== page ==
Keeping up with the demands of others, the inherent demand we place on ourselves and the need to do everything right here, right now is impossible to say the least.
There’s no doubt that a cluttered mind, a cluttered calendar and a cluttered to-do list are a huge time suck, thus leaving less time for things that are actually important. Furthermore, our time is in close ties with our happiness.
Carving out more for you and what you actually want to prioritize is vital. Turn off email notifications, cut ties with people who demand too much of your time for too little in return and work through your to-do list at a healthy, relaxed pace.
Cutting toxic ties
If you’re still experiencing tons of drama in your social circle, within your family or with colleagues at work, it’s time to make some changes.
Naturally, drama is considered something that only invades our social lives when we’re young, but some people thrive on turmoil and emotions, and they’re only going to bring you down.
So, what can you do about it? Well, our first tip suggests to let go of anything that isn’t within your control, so those toxic relationships are absolutely one of those things. The factor that you can control is how you interact with those people, if at all.
Think about relationships that bring unnecessary problems or stress into your life. It’s good to help friends and family when they need it, but some relationships become too one-sided over time.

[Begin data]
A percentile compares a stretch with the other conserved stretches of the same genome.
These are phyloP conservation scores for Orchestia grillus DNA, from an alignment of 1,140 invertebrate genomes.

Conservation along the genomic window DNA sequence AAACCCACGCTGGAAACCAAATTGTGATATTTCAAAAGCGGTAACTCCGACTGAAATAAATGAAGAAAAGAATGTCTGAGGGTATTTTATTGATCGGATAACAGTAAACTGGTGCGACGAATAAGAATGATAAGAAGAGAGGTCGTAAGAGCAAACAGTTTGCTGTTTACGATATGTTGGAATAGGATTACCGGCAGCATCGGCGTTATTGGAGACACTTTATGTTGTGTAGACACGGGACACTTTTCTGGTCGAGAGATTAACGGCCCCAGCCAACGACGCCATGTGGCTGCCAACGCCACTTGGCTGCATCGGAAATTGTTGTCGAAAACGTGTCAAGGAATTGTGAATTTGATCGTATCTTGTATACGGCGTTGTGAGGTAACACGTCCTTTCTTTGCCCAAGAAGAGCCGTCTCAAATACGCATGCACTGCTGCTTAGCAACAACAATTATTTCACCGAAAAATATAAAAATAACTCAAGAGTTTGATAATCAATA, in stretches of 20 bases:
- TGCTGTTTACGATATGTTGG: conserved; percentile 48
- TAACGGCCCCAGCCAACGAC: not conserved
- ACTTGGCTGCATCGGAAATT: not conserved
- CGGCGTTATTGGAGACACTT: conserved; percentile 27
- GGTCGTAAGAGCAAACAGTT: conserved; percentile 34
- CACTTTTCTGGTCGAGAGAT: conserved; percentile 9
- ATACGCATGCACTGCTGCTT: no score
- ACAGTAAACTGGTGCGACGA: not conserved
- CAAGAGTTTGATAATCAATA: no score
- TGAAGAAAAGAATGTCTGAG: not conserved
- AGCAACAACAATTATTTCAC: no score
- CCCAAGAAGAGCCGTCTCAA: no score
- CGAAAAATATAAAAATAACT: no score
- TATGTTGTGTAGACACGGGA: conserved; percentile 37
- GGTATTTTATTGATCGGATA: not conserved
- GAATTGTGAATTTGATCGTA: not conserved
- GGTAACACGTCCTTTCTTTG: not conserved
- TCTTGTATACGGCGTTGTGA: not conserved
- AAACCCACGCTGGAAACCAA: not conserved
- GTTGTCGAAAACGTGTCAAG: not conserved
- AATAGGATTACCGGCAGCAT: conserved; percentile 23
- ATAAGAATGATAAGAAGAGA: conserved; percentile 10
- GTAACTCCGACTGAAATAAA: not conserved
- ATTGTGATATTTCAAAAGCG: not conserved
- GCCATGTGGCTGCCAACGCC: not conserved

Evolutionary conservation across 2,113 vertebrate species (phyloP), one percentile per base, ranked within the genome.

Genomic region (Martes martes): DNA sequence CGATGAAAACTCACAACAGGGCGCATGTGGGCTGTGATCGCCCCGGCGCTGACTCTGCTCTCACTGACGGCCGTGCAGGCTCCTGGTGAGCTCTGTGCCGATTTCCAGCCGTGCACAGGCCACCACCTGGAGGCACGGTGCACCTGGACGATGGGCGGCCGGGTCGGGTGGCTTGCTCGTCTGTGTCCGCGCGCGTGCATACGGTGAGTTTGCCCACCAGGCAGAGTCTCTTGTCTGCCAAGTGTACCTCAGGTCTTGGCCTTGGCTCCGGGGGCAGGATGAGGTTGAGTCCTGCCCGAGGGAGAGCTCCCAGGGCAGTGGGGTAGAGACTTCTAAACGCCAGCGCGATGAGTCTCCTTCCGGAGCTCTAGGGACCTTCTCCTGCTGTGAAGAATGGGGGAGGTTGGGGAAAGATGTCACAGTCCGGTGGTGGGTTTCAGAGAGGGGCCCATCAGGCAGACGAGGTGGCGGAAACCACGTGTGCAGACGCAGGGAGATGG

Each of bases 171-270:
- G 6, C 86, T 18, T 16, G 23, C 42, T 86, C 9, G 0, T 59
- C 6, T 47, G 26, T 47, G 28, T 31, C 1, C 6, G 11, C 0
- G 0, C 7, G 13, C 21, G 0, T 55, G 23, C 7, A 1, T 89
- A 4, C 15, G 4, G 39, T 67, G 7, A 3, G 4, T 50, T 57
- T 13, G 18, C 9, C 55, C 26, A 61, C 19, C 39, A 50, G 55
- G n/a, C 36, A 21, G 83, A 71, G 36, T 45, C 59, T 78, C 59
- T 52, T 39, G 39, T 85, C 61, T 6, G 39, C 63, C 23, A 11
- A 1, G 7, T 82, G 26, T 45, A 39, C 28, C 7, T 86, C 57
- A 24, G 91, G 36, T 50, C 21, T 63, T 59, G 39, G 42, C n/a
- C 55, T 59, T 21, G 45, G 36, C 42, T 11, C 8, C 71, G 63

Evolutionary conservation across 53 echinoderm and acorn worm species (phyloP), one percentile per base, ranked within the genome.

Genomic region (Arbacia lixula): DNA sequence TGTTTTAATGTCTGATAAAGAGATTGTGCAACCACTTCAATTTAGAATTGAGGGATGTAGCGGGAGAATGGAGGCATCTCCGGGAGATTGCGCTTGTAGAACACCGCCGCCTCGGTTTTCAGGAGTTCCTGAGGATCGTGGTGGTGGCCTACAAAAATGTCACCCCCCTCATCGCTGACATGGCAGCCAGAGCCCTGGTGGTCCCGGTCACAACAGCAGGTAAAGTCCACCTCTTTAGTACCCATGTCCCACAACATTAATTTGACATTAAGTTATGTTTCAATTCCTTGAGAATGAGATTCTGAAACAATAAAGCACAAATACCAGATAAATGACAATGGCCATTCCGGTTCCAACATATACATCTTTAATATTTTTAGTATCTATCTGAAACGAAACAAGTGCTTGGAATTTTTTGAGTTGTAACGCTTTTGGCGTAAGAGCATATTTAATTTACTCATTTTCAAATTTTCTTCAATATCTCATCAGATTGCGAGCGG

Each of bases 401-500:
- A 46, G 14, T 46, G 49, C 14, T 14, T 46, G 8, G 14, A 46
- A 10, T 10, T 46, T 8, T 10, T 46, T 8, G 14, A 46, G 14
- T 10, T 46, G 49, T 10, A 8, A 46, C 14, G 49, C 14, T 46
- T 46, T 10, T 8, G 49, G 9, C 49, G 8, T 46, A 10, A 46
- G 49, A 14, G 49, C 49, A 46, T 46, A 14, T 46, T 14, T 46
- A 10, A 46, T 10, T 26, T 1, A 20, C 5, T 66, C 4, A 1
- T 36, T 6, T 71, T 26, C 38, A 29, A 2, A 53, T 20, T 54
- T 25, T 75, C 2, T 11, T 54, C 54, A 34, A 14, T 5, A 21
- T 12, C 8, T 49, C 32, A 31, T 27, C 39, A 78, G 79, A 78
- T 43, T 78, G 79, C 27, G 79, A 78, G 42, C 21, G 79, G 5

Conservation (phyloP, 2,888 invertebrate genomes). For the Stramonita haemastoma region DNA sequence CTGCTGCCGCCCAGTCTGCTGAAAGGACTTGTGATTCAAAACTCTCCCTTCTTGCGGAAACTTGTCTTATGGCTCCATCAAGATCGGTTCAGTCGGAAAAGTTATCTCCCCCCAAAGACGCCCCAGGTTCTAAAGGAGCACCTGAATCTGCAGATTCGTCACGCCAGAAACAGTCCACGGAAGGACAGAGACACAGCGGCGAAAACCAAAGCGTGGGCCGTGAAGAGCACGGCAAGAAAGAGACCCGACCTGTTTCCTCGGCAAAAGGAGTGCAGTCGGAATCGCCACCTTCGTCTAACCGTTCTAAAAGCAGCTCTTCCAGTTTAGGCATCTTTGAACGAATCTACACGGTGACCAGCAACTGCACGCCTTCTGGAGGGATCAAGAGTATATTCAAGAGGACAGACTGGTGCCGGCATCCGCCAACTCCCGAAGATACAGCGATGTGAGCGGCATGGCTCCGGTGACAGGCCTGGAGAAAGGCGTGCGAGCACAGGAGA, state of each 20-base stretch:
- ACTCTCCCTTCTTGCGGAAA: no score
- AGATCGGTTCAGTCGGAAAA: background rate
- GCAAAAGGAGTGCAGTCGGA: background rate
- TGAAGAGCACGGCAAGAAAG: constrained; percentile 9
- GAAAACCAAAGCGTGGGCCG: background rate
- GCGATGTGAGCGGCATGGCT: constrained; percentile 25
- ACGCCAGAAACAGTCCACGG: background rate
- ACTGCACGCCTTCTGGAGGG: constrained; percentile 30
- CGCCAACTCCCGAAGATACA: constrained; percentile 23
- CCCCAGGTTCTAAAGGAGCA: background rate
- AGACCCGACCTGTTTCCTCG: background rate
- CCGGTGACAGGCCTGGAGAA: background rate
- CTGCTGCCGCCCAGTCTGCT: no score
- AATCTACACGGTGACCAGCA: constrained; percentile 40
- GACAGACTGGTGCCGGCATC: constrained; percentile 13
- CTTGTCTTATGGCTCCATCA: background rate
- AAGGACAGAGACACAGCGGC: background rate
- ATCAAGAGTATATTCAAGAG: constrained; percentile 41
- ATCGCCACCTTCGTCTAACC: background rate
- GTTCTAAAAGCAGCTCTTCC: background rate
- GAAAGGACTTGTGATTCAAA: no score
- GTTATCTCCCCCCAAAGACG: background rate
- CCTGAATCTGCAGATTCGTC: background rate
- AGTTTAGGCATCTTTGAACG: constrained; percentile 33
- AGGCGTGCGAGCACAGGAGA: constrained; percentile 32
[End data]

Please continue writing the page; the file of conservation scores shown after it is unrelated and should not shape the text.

Relationships are a two-way street, and if you have friends who are constantly taking without giving back, it might be cutting into your good vibes a bit too much. Moreover, friends who are consistently negative with constant complaints can bring you down even if you’re a positive person otherwise.
As they say, we are a combination of the five people we interact with the most; make sure those people are the ones who make you better.
Too much media influence
There is no doubt that social media can dictate our thoughts throughout the day. In the name of constant connectedness, it instills priorities in us that weren’t there before we scrolled past something we felt inclined to respond to.
In terms of toxic ties, it makes it easier than ever to hold on to them without even trying to. It also fosters unrealistic expectations because it makes it incredibly easy to stack ourselves up against one another.
As we scroll through our Instagram and Facebook feeds, we see what people choose to photograph or divulge. Often, this is the happy moments of their days – promotions, new haircuts, weight loss success, pretty views from the beach, cute photos of the kids – the stuff we want other people to perceive as real.
The truth? We’re all just living life, and social media is the highlight reel. While there is some reality to it, we have to form a healthy detachment from social media in order to harness in on NOT letting it take away from our happiness.
Consider weekly or monthly social media detoxes, cleaning up your friends list, or just following more people who spread authenticity and inspiring content.
What is the ONE thing you would recommend for lifelong happiness? Share it below and make a difference!
Music, mountains, dogs, travel, food and friends.